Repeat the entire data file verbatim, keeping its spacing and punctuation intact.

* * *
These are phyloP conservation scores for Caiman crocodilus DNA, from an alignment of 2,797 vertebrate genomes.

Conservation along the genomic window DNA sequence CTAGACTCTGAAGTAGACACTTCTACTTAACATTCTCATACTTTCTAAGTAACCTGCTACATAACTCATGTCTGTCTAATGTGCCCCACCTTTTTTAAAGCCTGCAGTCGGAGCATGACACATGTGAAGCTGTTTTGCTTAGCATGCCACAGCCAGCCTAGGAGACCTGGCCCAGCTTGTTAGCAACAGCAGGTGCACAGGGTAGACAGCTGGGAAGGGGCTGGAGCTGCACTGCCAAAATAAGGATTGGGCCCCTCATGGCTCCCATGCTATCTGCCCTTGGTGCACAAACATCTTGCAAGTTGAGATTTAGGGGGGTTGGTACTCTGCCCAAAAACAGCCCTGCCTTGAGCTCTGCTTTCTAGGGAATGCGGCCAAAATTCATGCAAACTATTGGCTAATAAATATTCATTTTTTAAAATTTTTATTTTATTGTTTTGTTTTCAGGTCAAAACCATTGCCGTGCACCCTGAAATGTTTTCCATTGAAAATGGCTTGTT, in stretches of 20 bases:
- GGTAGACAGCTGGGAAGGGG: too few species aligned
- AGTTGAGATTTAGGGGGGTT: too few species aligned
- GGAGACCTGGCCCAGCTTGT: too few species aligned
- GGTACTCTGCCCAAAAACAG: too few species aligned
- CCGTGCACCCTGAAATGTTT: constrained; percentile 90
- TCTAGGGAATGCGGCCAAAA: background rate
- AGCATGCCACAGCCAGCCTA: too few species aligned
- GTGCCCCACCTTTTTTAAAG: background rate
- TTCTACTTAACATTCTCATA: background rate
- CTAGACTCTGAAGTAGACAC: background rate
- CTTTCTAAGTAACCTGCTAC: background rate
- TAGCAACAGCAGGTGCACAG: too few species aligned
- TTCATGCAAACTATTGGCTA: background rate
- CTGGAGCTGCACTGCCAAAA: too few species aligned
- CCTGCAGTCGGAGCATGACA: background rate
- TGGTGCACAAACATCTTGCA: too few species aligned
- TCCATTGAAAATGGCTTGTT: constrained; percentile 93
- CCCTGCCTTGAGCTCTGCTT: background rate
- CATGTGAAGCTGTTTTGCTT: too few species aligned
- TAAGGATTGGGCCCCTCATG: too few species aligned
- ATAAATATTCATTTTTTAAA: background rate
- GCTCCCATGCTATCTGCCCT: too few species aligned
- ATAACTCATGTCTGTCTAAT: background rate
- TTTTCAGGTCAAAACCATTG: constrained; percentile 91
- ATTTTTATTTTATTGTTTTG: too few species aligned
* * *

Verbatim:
These are phyloP conservation scores for Caiman crocodilus DNA, from an alignment of 2,797 vertebrate genomes.

Conservation along the genomic window DNA sequence CTAGACTCTGAAGTAGACACTTCTACTTAACATTCTCATACTTTCTAAGTAACCTGCTACATAACTCATGTCTGTCTAATGTGCCCCACCTTTTTTAAAGCCTGCAGTCGGAGCATGACACATGTGAAGCTGTTTTGCTTAGCATGCCACAGCCAGCCTAGGAGACCTGGCCCAGCTTGTTAGCAACAGCAGGTGCACAGGGTAGACAGCTGGGAAGGGGCTGGAGCTGCACTGCCAAAATAAGGATTGGGCCCCTCATGGCTCCCATGCTATCTGCCCTTGGTGCACAAACATCTTGCAAGTTGAGATTTAGGGGGGTTGGTACTCTGCCCAAAAACAGCCCTGCCTTGAGCTCTGCTTTCTAGGGAATGCGGCCAAAATTCATGCAAACTATTGGCTAATAAATATTCATTTTTTAAAATTTTTATTTTATTGTTTTGTTTTCAGGTCAAAACCATTGCCGTGCACCCTGAAATGTTTTCCATTGAAAATGGCTTGTT, in stretches of 20 bases:
- GGTAGACAGCTGGGAAGGGG: too few species aligned
- AGTTGAGATTTAGGGGGGTT: too few species aligned
- GGAGACCTGGCCCAGCTTGT: too few species aligned
- GGTACTCTGCCCAAAAACAG: too few species aligned
- CCGTGCACCCTGAAATGTTT: constrained; percentile 90
- TCTAGGGAATGCGGCCAAAA: background rate
- AGCATGCCACAGCCAGCCTA: too few species aligned
- GTGCCCCACCTTTTTTAAAG: background rate
- TTCTACTTAACATTCTCATA: background rate
- CTAGACTCTGAAGTAGACAC: background rate
- CTTTCTAAGTAACCTGCTAC: background rate
- TAGCAACAGCAGGTGCACAG: too few species aligned
- TTCATGCAAACTATTGGCTA: background rate
- CTGGAGCTGCACTGCCAAAA: too few species aligned
- CCTGCAGTCGGAGCATGACA: background rate
- TGGTGCACAAACATCTTGCA: too few species aligned
- TCCATTGAAAATGGCTTGTT: constrained; percentile 93
- CCCTGCCTTGAGCTCTGCTT: background rate
- CATGTGAAGCTGTTTTGCTT: too few species aligned
- TAAGGATTGGGCCCCTCATG: too few species aligned
- ATAAATATTCATTTTTTAAA: background rate
- GCTCCCATGCTATCTGCCCT: too few species aligned
- ATAACTCATGTCTGTCTAAT: background rate
- TTTTCAGGTCAAAACCATTG: constrained; percentile 91
- ATTTTTATTTTATTGTTTTG: too few species aligned